Fukushima Water Release Fears: Fish with 180 Times over Legal Limit of Radioactive Cesium Caught

ENVIRONMENT, 31 Jul 2023

Gavin Blair | The Guardian - TRANSCEND Media Service

Black rockfish caught close to disaster-hit nuclear power station is one of dozens caught in the past year above the legal safety limit.

An official in South Korea measures radiation levels of a fish imported from Japan. A fish has been caught near the Fukushima nuclear plant that far exceeds legal levels of radioactive cesium-137.
Photograph: Kim Hong-Ji/Reuters

24 Jul 2023 – A fish living near drainage outlets at the Fukushima Daiichi nuclear power plant in May contained levels of radioactive cesium that are 180 times Japan’s safety limit.

The black rockfish caught on 18 May was found by plant operator Tokyo Electric Power Company (Tepco) to have 18,000 becquerels per kilogram of cesium-137, compared with the legal maximum level of 100 becquerels per kg.

Japan’s plan to release 1.3m tonnes of treated water from the Fukushima plant has sparked concern in the region, despite approval from the UN’s International Atomic Energy Agency (IAEA). Hong Kong has threatened to ban food imports from 10 Japanese prefectures if the water release goes ahead as planned.

China began blanket radioactivity testing of Japanese seafood imports this week, leading some wholesalers to cease handling such produce from Japan.

Asked about concerns around the water discharge, the Tepco official reiterated that the company was confident “the impact on the public and environment will be minuscule”.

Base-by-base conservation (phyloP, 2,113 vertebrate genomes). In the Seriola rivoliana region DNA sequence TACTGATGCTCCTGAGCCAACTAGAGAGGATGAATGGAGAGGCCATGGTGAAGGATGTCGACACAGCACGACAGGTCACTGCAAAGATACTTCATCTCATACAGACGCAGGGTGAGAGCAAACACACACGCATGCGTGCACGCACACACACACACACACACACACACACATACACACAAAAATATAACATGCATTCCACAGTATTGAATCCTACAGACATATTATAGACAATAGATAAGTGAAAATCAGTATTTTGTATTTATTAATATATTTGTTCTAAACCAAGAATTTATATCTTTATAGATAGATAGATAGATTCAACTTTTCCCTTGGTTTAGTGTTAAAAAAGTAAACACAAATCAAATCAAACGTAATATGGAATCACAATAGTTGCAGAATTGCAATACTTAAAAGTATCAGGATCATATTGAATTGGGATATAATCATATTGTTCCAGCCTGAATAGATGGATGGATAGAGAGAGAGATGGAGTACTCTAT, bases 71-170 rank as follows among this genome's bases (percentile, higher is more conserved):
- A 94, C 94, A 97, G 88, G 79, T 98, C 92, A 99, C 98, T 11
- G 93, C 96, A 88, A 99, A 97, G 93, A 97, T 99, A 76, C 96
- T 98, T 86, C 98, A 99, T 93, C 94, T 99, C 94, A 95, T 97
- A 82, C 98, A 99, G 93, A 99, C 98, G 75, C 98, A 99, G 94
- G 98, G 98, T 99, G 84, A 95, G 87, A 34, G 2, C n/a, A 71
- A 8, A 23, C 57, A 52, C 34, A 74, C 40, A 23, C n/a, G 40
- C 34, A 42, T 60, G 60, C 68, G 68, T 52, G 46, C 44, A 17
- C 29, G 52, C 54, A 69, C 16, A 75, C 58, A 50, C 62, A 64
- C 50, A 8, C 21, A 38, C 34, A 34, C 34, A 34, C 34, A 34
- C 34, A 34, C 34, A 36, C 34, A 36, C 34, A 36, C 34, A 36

Rainwater from the areas around reactors one, two and three, which melted down during the March 2011 disaster, flows into the inner breakwater where the rockfish was caught in May. Cesium concentration in the sediment from the seabed in the inner breakwater measures more than 100,000 becquerels per kg, according to Tepco.

“Since contaminated water flowed into the Fukushima Daiichi nuclear power station port immediately after the accident, Tepco has periodically removed fish from inside the port since 2012 using fishnets that have been installed to prevent the fish from escaping the port,” a Tepco official told the Guardian.

A total of 44 fish with cesium levels above 100 becquerels per kg have been found in the Fukushima plant port between May 2022 and May 2023, Tepco confirmed, with 90% of those caught in or near the inner breakwater. Other specimens identified as having particularly high radioactivity were an eel with 1,700 becquerels per kg, caught in June 2022, and rock trout, with 1,200 becquerels in April 2023.

Regular monitoring of fish from the inner breakwater had been suspended after nets were installed in January 2016 to keep potentially contaminated fish inside the area.

“However, when a black rockfish with radioactive concentrations that exceed regulatory standards was caught off the coast of Soma [about 50km north of the plant] in January 2022, we began sampling again within this area in conjunction with the installation of more nets to prevent fish from leaving the port,” added the Tepco official.

Shipments of black rockfish caught off Fukushima prefecture were suspended in February 2022 after the radiation was detected and have yet to resume. The high radioactivity levels found in the tested specimen led authorities to believe it had escaped from the nuclear plant’s port. All species of seafood from the areas around the plant are regularly monitored for radioactivity.

Next month Tepco is scheduled to begin the release of more than 1.3m tonnes of treated water from the Fukushima plant, a process that is due to take decades to complete. The operation has been approved by the UN’s International Atomic Energy Agency, but been criticised by China and opposition parties in South Korea, and caused unease among some Pacific islands.

Fumio Kishida, Japan’s prime minister, hit back at China’s decision to test Japanese seafood while on a recent tour of the Middle East. Speaking in Doha, Qatar, on Tuesday, Kishida said his government will “press for discussion based on scientific evidence”, regarding the release of the water from Fukushima.


Gavin Blair is a freelance reporter who has been writing about Japan since 2000.

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